"I probably heard it during training. We were told a lot of odd, rare symptoms from time to time - normally prefixed by 'You're not likely to encounter this, but - '. I won't say we didn't listen to them - but we had so much to remember that was applicable that something we were told we weren't likely to need didn't make much of an impression."
"That is not sufficient to help."
Spock sighed. "I think I will see if I can speak to Herdar and his friends. It might prove informative."
"Spock, I can't believe Herdar had anything to do with this. Dammit, the man's a doctor!"
"So you said already. But, Doctor, much would depend on how strongly he felt against the trade link. When a man's deepest principles are at stake, lesser ones, no matter what they may be, are automatically superseded."
"Spock, the saving of life is a doctor's deepest principle."
"It certainly should be... but in this instance, we have no other suspect. Doctor, I do not say that I believe Herdar to be guilty; merely that he, and only he, had cause to wish this treaty defeated - as the deaths of the agreeing leaders would surely do - and the professional knowledge of how to cause those deaths. If he himself was condemned and died also - why, martyrdom is no hardship to the staunch believers in any cause - indeed, it is frequently welcomed."
"I know." McCoy's shoulders drooped wearily.
Spock had little difficulty in arranging to see the prisoners; indeed, the prison authorities seemed quite glad that someone was taking the responsibility for doing something. There were no precedents for the arrest and questioning of an important member of the Government.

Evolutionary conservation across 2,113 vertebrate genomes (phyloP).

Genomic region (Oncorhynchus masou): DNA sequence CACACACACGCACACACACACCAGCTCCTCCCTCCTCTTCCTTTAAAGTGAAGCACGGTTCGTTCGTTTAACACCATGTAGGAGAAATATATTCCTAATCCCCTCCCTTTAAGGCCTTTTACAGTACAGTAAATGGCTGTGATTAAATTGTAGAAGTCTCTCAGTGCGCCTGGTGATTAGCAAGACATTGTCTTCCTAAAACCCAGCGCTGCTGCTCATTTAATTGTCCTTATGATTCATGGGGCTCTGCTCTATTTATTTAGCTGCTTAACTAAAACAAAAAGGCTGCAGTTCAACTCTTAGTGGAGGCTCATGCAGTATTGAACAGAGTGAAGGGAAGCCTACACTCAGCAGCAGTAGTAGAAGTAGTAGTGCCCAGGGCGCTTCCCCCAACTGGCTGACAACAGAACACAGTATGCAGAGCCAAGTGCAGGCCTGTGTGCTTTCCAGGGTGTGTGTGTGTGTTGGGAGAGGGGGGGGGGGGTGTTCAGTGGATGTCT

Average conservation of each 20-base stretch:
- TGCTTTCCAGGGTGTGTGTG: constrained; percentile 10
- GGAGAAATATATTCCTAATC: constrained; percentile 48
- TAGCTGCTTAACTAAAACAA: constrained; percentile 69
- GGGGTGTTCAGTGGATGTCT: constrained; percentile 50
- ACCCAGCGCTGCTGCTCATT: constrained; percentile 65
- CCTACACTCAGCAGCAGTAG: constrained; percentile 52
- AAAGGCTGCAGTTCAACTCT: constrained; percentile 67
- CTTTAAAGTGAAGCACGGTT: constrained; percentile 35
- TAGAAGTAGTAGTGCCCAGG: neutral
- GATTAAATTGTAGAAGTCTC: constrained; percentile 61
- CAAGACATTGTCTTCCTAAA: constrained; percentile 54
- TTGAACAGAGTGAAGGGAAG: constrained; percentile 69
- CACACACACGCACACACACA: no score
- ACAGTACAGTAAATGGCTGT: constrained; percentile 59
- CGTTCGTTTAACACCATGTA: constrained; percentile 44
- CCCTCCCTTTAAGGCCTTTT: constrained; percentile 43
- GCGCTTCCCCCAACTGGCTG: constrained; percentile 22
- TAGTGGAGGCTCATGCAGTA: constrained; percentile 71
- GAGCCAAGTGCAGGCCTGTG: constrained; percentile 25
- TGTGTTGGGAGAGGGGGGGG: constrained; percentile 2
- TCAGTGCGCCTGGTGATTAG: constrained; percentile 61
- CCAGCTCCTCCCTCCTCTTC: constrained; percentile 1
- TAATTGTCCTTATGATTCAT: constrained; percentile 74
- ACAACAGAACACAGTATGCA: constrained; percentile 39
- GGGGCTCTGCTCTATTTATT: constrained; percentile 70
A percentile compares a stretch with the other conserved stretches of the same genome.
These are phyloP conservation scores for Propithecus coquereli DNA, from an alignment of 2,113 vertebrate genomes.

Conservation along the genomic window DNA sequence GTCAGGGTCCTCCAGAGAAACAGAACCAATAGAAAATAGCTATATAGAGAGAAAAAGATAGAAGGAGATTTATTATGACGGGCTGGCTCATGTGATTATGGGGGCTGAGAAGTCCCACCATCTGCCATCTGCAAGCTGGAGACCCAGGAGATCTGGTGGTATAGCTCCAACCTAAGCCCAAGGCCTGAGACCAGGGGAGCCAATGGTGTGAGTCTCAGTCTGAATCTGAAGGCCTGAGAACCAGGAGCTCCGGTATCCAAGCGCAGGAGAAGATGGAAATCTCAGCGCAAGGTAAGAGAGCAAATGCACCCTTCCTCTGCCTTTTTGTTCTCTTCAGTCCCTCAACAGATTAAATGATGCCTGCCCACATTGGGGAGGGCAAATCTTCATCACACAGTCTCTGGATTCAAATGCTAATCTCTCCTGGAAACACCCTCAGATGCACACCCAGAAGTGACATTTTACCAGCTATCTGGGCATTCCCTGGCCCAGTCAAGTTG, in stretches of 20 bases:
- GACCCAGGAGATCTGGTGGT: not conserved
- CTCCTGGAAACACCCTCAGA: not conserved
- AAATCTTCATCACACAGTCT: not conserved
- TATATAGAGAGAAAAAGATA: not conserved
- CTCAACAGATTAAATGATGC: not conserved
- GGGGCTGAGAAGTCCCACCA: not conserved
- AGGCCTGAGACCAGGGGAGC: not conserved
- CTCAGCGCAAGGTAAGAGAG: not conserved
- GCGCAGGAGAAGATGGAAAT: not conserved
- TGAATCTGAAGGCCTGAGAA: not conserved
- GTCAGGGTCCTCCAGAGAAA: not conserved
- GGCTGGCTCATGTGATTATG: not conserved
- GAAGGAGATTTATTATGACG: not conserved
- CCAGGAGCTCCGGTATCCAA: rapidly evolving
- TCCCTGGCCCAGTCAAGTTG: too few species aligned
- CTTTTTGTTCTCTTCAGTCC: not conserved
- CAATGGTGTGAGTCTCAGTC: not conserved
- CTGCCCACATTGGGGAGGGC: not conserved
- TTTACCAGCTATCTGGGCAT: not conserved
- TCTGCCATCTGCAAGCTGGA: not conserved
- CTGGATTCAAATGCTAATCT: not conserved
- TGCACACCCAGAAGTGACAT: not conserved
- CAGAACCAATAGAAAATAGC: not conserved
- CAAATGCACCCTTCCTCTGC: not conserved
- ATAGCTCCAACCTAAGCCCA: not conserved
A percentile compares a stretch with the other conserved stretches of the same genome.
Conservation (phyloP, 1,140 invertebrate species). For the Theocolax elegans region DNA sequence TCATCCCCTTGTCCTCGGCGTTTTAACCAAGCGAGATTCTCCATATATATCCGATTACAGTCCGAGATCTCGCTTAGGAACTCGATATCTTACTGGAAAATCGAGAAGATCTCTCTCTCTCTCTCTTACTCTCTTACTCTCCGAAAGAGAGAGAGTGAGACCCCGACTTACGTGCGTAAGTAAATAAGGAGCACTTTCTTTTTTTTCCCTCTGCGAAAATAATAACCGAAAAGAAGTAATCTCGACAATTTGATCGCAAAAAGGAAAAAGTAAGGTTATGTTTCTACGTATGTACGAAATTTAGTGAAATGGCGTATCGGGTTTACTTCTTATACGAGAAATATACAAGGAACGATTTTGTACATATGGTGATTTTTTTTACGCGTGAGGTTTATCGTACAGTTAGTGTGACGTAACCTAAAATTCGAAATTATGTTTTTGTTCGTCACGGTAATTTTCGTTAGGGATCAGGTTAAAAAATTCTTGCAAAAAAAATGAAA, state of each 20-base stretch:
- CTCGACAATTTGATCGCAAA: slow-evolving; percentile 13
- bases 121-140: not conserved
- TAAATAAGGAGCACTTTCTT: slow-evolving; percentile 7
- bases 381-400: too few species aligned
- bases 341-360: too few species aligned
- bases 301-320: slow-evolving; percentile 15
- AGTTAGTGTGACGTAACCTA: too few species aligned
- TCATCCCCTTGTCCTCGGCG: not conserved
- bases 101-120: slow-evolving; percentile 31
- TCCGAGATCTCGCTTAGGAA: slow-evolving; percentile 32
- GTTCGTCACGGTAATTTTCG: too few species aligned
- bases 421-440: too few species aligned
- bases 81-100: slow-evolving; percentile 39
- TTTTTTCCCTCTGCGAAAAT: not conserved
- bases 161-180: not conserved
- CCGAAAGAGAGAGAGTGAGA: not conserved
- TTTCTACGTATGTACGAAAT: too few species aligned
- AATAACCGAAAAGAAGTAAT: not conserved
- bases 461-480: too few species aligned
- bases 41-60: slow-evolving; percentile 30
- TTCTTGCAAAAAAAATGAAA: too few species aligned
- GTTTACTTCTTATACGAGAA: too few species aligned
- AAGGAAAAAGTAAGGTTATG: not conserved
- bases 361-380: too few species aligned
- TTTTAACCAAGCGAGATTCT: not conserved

The four prisoners were being kept together in what was clearly a 'holding area' rather than a proper cell. It was comfortably furnished and, except for the bars on the window and the locked door, it could have been a hotel room.
Spock stood for a minute just inside the door looking at the man who stood, simply staring back at him. Finally, Herdar said quietly, in an almost-defeated voice, "Do you also believe us guilty, Mr. Spock?"
"There is no proof that you are," Spock replied. "However, neither is there any proof that you are not, and therein lies the problem. I must admit that I cannot see what opportunity you had. Even to poison some of the glasses - you had no certainty that others would not take the safe ones, leaving only poisoned ones for yourselves. No, I do not think it logical that you are guilty."
"We are not," Herdar replied. "I do not agree with the Council's decision, but now it has been made. What would I gain by killing those who made it?"
"The rescinding of the decision, perhaps, if the new Council members thought as you do regarding it."
Herdar shook his head. "I have heard that this might happen on other worlds - but not here. Here, once the decision has been made, it cannot be altered."
"So you would have no motive either, save revenge."
"Revenge? What purpose would that serve?"
"None," Spock agreed. He was silent for a moment, and then continued. "Herdar, you are a healer of this world. Do you know this ailment?"
"I know only that Varnan, Shevar and Merran are ill, to the danger of their lives - and their ailment has not been diagnosed."
"Not only those three - Captain Kirk is also affected."
"What!" The Korvan's shock could not have been simulated. A quick glance showed Spock that the other Korvans also looked completely shocked.
"You did not know?"
Herdar shook his head. "How ill is he?"
"Dr. McCoy has him - and the other three - on total life support. Without that, all four would be dead by now."
Herdar sank down onto his chair, shaking his head. "Will they recover?"
"We do not know." Spock looked keenly at him. "Herdar - the symptoms are extreme pain; paralysis; the blood pressure has dropped alarmingly; the pulse is feeble and very rapid. They would be unable to breathe if the machines were not breathing for them. Do those symptoms mean anything to you?"
"Strange... A man was brought to me some weeks ago who had such symptoms. He... died. I could find no reason. From what his friends said, he had been with them constantly for several days, eating and drinking with them. The only external mark on his body was a rash on the sole of one foot - but I could discover nothing that might have caused it. He seemed perfectly healthy. No hostile micro-organism in his blood, no disease germs... "